SBP and DBP were measured twice, taken at an interval of five minutes, with the subject resting for at least five minutes before the first measurement, using an OMRON-M5-I automatic tensiometer (Omron Healthcare Europe BV, Hoofddorp, Netherlands), in a quiet, calm environment, with the child seated and the right arm placed in a semi-flexed position at heart level and choosing the most appropriate size of the cuff according to recommendations of the National High Blood Pressure Education Program Working Group on High Blood Pressure in Children and Adolescents [19]. The mean of the two readings was considered for the analysis. The MAP and the PP were calculated as follows: MAP = DBP + (0.333 x (SBP-DBP)), and PP = SBP-DBP. According to the National High Blood Pressure Education Program Working Group on High Blood Pressure in Children and Adolescents [19], categories of high BP in the schoolchildren were established according to the percentile for sex, age, and height as follows: prehypertension, when the average of the SBP or DBP was greater than or equal to the 90th percentile; and hypertension, when the average of the SBP or DBP was greater than or equal to the 95th percentile. Into the latter, we distinguish: stage 1 (from the 95th percentile to the 99th percentile plus 5 mm Hg) and stage 2 (>99th percentile plus 5 mm Hg).

Statistical analysis

The distribution of continuous variables was checked for normality using both graphical (normal probability plot) and statistical (Kolmogorov—Smirnov test) procedures. All variables had a normal distribution, thus we used parametric test in the analysis. Anthropometrical and BP variables were presented as mean and standard deviation (SD). Sex differences on the quantitative variables were tested using a Student T-test.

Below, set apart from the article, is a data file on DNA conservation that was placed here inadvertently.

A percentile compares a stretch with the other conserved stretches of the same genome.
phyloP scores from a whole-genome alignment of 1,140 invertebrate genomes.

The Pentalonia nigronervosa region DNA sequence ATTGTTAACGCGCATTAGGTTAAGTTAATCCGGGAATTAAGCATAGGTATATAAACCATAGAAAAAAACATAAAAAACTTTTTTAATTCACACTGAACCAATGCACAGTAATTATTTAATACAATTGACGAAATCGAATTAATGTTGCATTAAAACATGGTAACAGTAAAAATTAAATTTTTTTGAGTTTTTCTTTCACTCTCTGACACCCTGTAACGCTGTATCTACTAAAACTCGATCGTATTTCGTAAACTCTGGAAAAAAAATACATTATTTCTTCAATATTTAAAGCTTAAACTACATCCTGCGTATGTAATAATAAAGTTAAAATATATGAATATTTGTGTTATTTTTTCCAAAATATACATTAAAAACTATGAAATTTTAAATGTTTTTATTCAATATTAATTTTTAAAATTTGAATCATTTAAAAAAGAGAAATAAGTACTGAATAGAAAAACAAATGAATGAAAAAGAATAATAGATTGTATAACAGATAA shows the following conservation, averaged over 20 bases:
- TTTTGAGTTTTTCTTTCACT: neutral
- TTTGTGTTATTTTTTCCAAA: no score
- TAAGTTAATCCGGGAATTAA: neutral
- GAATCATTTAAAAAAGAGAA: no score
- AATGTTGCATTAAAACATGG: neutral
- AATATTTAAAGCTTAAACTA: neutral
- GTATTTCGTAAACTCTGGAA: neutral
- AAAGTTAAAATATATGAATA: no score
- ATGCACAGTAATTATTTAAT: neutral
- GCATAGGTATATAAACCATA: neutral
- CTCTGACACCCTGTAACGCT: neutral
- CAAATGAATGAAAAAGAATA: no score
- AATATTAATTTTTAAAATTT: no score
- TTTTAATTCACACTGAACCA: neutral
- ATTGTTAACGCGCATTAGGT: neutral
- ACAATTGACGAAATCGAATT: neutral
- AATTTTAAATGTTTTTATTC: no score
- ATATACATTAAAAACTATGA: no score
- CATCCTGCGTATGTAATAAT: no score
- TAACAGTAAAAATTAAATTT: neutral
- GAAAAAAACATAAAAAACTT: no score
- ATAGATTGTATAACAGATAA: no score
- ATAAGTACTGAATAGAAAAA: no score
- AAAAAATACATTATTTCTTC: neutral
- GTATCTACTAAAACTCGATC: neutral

Partial correlation coefficients were estimated to examine the relationship between each BP component (SBP, DBP, MAP and PP) and indicators of adiposity (BMI, %FM, TST and WC), controlling for age, by sex.

We categorized %FM, TST and WC as low (first quartile), medium (second and third quartiles) and high (fourth quartile). Children were classified as underweight, normal weight, overweight and obese according to the BMI cut-offs proposed by Cole and Lobstein [20].

ANCOVA models were used to assess mean differences in each component of BP (SBP, DBP, MAP and PP) among BMI, %FM, WC and TST categories controlling for age in the total sample and also separately by sex. Pairwise post hoc hypotheses were tested using the Bonferroni correction for multiple comparisons.